The Duke lacrosse team "rape" case, ten years later

It is easy to buy into the narrative of “good guys vs bad guys” when reading about crime stories. In my younger days, I certainly bought into it. And while most police and prosecutors are good people, there is no doubt that there are not only bad apples but openly evil people serving as both. Ten years ago my journey began in becoming much more skeptical of law enforcement and much more uncompromising on civil rights and due process.

March 13 was ten years since the fateful party that led to convicted murderer Crystal Gail Mangum fabricating charges of “rape” against the Duke “University” lacrosse team, and thoroughly corrupt prosecutor Mike Nifong pursuing a conviction despite knowing the charges were false and withholding evidence that proved the players were innocent in order to frame them for the fabricated “rape” that never happened.

Ann Coulter had some excellent observations shortly after the story broke. Here is one of the best:

You can severely reduce your chances of having a false accusation of rape leveled against you if you don’t hire strange women to come to your house and take their clothes off for money.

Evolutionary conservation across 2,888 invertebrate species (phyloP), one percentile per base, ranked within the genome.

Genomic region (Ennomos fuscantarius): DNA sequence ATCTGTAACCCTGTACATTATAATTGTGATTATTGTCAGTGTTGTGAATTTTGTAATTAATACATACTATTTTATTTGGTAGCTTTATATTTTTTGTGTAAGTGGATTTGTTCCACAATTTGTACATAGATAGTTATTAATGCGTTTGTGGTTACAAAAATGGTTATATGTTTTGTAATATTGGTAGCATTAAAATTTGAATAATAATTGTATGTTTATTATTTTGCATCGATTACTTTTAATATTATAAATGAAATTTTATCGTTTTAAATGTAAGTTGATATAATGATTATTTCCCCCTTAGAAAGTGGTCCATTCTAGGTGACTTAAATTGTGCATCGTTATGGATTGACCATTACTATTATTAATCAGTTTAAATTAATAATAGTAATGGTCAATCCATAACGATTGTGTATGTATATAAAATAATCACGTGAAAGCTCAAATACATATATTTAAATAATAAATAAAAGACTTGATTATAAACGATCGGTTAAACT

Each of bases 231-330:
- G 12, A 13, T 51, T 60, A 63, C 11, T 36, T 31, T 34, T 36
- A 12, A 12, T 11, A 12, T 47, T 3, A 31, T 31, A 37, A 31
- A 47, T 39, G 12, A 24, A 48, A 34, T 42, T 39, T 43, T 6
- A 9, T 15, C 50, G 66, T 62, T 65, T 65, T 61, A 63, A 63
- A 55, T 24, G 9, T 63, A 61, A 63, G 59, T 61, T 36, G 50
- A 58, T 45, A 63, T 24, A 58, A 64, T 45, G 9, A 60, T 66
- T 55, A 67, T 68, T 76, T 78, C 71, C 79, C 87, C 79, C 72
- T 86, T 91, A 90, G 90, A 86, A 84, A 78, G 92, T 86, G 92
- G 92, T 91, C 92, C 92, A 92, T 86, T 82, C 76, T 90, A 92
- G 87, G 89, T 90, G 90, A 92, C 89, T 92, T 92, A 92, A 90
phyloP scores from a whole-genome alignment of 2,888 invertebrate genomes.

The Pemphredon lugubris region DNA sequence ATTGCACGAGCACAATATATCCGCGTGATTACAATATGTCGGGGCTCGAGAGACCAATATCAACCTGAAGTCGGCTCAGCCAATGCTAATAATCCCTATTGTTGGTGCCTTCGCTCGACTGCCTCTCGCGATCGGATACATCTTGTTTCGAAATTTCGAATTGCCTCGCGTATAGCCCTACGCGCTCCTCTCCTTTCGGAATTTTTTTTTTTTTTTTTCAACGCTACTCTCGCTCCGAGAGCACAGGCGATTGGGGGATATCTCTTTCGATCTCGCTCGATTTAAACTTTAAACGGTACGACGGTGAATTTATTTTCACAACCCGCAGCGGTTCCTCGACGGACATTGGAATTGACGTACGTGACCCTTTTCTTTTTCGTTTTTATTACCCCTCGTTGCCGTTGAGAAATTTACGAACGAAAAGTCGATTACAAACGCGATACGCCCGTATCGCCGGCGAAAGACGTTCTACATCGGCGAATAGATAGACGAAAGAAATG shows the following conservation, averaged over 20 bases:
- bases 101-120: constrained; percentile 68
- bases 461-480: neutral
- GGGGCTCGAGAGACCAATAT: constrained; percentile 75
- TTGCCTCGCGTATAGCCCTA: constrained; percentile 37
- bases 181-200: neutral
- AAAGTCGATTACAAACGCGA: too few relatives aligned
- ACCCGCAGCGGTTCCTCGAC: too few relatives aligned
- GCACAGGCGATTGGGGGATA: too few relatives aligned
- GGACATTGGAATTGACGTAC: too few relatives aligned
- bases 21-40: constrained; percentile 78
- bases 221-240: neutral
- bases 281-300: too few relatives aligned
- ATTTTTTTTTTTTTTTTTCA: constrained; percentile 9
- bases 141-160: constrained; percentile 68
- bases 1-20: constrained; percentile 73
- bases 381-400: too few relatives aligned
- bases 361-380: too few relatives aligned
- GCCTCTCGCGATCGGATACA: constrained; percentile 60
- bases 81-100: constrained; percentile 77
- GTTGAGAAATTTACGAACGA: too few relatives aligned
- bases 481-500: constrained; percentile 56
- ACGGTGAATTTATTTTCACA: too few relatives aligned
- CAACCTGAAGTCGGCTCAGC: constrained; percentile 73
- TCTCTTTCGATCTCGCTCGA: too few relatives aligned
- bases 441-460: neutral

Obviously, no one deserves to be falsely accused of rape, and no one deserves to have a thoroughly corrupt prosecutor try to frame them for a “crime” that they not only did not commit, but never even happened. But if the Duke lacrosse team were respectable young men who did not hire women to take their clothes off for money, convicted murderer Crystal Gail Mangum would have never had the opportunity to fabricate allegations of “rape” against them.

But that is not the real story here. No, that would be the criminal actions Mike Nifong, especially intentionally hiding evidence that proved his victims were innocent. Nifong attempted to frame innocent men in order to advance his political career. He was disbarred, but served a pathetic one day in jail for his crimes against the Constitution.

Nifong is the worst actor, but not the only guilty party. The faculty of Duke so-called “University” openly went after innocent men for a “rape” that was fabricated out of thin air, and the administration (particularly Richard Brodhead) trampled over due process and civil rights by banning the men from campus. This was one of the most shameful debacles in the history of higher education.

The fabricated “rape” in 2006 serves as a reminder why we must never compromise on civil rights and due process, and how we must root out and expose corruption in the criminal justice system.

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